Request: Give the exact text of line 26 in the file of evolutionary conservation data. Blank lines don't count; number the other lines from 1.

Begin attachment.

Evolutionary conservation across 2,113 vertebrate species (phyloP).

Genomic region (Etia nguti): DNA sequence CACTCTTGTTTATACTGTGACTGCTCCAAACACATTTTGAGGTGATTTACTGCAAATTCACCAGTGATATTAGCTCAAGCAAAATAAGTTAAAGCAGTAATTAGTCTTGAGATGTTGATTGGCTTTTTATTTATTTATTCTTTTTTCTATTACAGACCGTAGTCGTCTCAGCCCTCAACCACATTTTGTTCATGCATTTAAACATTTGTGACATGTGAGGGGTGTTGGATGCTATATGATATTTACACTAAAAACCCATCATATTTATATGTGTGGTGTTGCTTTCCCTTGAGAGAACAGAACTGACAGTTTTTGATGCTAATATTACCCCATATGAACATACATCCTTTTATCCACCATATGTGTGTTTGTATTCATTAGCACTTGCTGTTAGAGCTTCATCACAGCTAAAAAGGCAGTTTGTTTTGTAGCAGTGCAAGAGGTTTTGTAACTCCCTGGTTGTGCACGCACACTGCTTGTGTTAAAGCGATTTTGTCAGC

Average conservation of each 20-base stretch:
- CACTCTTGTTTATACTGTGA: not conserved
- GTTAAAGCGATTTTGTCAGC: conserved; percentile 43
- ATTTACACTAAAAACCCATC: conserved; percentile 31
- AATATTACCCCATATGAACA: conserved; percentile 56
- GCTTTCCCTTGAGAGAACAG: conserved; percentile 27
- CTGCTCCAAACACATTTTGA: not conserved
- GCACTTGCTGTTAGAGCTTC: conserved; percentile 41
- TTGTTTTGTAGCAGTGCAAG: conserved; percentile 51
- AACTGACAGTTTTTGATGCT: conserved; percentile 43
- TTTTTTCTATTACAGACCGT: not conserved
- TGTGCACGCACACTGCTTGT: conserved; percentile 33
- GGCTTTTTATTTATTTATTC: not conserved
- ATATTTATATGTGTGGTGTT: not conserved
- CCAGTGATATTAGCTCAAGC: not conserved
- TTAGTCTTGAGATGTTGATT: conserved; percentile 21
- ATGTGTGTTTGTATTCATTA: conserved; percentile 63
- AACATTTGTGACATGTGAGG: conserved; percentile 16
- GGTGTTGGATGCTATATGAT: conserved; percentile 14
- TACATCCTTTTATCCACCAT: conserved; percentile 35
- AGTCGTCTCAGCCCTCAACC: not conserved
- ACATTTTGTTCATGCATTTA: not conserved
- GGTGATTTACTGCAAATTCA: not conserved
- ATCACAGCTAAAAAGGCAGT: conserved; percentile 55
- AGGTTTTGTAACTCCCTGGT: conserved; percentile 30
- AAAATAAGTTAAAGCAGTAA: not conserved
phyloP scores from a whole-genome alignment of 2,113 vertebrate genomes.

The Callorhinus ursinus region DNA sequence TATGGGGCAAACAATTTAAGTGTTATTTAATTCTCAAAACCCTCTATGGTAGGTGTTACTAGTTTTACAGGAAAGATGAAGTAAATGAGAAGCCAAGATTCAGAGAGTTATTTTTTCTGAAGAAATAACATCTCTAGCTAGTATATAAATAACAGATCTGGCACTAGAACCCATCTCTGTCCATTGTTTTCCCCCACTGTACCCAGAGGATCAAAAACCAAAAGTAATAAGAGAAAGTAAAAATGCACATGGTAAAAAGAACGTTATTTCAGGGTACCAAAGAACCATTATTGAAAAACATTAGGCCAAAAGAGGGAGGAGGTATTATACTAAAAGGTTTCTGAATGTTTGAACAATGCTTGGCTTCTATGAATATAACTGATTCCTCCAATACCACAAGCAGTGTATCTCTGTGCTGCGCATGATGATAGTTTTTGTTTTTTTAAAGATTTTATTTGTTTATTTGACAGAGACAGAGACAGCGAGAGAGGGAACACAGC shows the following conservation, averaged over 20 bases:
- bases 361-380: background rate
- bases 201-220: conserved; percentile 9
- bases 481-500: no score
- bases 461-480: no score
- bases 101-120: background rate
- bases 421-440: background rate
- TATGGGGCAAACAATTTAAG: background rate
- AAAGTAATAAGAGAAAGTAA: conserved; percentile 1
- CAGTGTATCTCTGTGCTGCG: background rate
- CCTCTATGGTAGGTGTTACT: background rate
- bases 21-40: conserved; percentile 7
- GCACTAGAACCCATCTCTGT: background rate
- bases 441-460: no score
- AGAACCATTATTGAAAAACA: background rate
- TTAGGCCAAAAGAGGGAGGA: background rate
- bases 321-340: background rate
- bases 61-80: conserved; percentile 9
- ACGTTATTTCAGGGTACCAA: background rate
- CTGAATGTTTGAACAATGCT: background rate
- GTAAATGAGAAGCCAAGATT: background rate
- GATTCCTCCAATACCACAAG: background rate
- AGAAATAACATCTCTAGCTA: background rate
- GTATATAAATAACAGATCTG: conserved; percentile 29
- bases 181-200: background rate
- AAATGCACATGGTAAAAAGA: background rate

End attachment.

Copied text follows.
- ATCACAGCTAAAAAGGCAGT: conserved; percentile 55